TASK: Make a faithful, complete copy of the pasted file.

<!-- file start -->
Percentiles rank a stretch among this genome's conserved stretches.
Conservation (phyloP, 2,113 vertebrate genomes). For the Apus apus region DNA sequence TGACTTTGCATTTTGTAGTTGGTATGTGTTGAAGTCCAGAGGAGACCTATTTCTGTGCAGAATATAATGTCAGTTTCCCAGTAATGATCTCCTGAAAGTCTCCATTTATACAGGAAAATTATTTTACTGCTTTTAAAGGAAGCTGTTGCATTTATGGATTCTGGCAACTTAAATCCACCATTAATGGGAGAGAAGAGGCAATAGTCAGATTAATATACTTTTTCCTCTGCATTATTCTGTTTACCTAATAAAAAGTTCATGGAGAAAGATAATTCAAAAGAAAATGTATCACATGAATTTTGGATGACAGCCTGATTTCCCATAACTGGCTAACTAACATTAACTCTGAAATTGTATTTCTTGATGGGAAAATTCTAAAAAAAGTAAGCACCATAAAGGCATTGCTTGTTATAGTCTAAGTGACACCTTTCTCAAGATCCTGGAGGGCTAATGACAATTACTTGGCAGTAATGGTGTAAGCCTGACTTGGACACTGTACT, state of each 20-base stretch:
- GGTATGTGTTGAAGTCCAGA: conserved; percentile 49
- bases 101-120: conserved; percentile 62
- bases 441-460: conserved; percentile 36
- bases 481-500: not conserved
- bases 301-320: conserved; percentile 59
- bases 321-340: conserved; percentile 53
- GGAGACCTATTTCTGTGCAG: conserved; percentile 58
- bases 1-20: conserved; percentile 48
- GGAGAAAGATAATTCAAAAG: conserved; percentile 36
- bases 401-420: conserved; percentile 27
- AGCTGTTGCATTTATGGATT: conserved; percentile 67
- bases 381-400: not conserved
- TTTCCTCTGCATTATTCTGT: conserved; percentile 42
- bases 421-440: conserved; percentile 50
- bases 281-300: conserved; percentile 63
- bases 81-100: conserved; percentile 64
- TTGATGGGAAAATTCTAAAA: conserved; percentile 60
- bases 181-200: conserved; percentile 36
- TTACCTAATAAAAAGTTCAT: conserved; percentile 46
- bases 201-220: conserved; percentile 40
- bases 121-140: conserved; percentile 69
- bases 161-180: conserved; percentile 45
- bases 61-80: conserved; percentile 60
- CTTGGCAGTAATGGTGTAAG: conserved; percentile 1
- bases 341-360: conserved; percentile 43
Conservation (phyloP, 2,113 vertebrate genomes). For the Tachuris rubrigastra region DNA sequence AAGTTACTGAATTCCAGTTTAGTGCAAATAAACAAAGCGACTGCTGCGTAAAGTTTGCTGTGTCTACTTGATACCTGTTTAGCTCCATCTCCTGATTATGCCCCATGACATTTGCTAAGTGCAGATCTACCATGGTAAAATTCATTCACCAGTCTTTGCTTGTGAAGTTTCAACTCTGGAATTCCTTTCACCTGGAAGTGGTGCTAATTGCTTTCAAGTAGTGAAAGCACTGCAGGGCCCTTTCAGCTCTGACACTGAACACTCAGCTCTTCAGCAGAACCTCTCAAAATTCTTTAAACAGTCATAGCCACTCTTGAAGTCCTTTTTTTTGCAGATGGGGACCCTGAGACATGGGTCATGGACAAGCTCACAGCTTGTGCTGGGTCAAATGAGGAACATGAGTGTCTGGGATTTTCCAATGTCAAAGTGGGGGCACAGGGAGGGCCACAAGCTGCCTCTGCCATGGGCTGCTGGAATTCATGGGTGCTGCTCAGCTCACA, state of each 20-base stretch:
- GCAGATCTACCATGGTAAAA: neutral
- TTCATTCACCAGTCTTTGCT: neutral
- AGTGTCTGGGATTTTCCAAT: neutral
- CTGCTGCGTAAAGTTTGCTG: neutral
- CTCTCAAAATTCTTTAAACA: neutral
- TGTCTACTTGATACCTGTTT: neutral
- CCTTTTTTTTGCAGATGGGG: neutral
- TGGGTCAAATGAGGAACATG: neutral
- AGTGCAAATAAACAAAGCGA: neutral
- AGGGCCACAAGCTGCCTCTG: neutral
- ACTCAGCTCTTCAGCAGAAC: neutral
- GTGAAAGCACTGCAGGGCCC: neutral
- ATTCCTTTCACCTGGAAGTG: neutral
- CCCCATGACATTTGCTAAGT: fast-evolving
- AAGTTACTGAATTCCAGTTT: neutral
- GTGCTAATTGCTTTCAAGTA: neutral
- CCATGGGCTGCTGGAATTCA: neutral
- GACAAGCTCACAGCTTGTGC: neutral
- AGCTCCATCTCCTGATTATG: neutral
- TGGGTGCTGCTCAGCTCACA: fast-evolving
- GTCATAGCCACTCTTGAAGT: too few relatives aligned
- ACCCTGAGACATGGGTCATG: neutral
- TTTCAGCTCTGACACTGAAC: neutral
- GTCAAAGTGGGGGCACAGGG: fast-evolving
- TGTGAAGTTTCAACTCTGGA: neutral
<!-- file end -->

Percentiles rank a stretch among this genome's conserved stretches.
Conservation (phyloP, 2,113 vertebrate genomes). For the Apus apus region DNA sequence TGACTTTGCATTTTGTAGTTGGTATGTGTTGAAGTCCAGAGGAGACCTATTTCTGTGCAGAATATAATGTCAGTTTCCCAGTAATGATCTCCTGAAAGTCTCCATTTATACAGGAAAATTATTTTACTGCTTTTAAAGGAAGCTGTTGCATTTATGGATTCTGGCAACTTAAATCCACCATTAATGGGAGAGAAGAGGCAATAGTCAGATTAATATACTTTTTCCTCTGCATTATTCTGTTTACCTAATAAAAAGTTCATGGAGAAAGATAATTCAAAAGAAAATGTATCACATGAATTTTGGATGACAGCCTGATTTCCCATAACTGGCTAACTAACATTAACTCTGAAATTGTATTTCTTGATGGGAAAATTCTAAAAAAAGTAAGCACCATAAAGGCATTGCTTGTTATAGTCTAAGTGACACCTTTCTCAAGATCCTGGAGGGCTAATGACAATTACTTGGCAGTAATGGTGTAAGCCTGACTTGGACACTGTACT, state of each 20-base stretch:
- GGTATGTGTTGAAGTCCAGA: conserved; percentile 49
- bases 101-120: conserved; percentile 62
- bases 441-460: conserved; percentile 36
- bases 481-500: not conserved
- bases 301-320: conserved; percentile 59
- bases 321-340: conserved; percentile 53
- GGAGACCTATTTCTGTGCAG: conserved; percentile 58
- bases 1-20: conserved; percentile 48
- GGAGAAAGATAATTCAAAAG: conserved; percentile 36
- bases 401-420: conserved; percentile 27
- AGCTGTTGCATTTATGGATT: conserved; percentile 67
- bases 381-400: not conserved
- TTTCCTCTGCATTATTCTGT: conserved; percentile 42
- bases 421-440: conserved; percentile 50
- bases 281-300: conserved; percentile 63
- bases 81-100: conserved; percentile 64
- TTGATGGGAAAATTCTAAAA: conserved; percentile 60
- bases 181-200: conserved; percentile 36
- TTACCTAATAAAAAGTTCAT: conserved; percentile 46
- bases 201-220: conserved; percentile 40
- bases 121-140: conserved; percentile 69
- bases 161-180: conserved; percentile 45
- bases 61-80: conserved; percentile 60
- CTTGGCAGTAATGGTGTAAG: conserved; percentile 1
- bases 341-360: conserved; percentile 43
Conservation (phyloP, 2,113 vertebrate genomes). For the Tachuris rubrigastra region DNA sequence AAGTTACTGAATTCCAGTTTAGTGCAAATAAACAAAGCGACTGCTGCGTAAAGTTTGCTGTGTCTACTTGATACCTGTTTAGCTCCATCTCCTGATTATGCCCCATGACATTTGCTAAGTGCAGATCTACCATGGTAAAATTCATTCACCAGTCTTTGCTTGTGAAGTTTCAACTCTGGAATTCCTTTCACCTGGAAGTGGTGCTAATTGCTTTCAAGTAGTGAAAGCACTGCAGGGCCCTTTCAGCTCTGACACTGAACACTCAGCTCTTCAGCAGAACCTCTCAAAATTCTTTAAACAGTCATAGCCACTCTTGAAGTCCTTTTTTTTGCAGATGGGGACCCTGAGACATGGGTCATGGACAAGCTCACAGCTTGTGCTGGGTCAAATGAGGAACATGAGTGTCTGGGATTTTCCAATGTCAAAGTGGGGGCACAGGGAGGGCCACAAGCTGCCTCTGCCATGGGCTGCTGGAATTCATGGGTGCTGCTCAGCTCACA, state of each 20-base stretch:
- GCAGATCTACCATGGTAAAA: neutral
- TTCATTCACCAGTCTTTGCT: neutral
- AGTGTCTGGGATTTTCCAAT: neutral
- CTGCTGCGTAAAGTTTGCTG: neutral
- CTCTCAAAATTCTTTAAACA: neutral
- TGTCTACTTGATACCTGTTT: neutral
- CCTTTTTTTTGCAGATGGGG: neutral
- TGGGTCAAATGAGGAACATG: neutral
- AGTGCAAATAAACAAAGCGA: neutral
- AGGGCCACAAGCTGCCTCTG: neutral
- ACTCAGCTCTTCAGCAGAAC: neutral
- GTGAAAGCACTGCAGGGCCC: neutral
- ATTCCTTTCACCTGGAAGTG: neutral
- CCCCATGACATTTGCTAAGT: fast-evolving
- AAGTTACTGAATTCCAGTTT: neutral
- GTGCTAATTGCTTTCAAGTA: neutral
- CCATGGGCTGCTGGAATTCA: neutral
- GACAAGCTCACAGCTTGTGC: neutral
- AGCTCCATCTCCTGATTATG: neutral
- TGGGTGCTGCTCAGCTCACA: fast-evolving
- GTCATAGCCACTCTTGAAGT: too few relatives aligned
- ACCCTGAGACATGGGTCATG: neutral
- TTTCAGCTCTGACACTGAAC: neutral
- GTCAAAGTGGGGGCACAGGG: fast-evolving
- TGTGAAGTTTCAACTCTGGA: neutral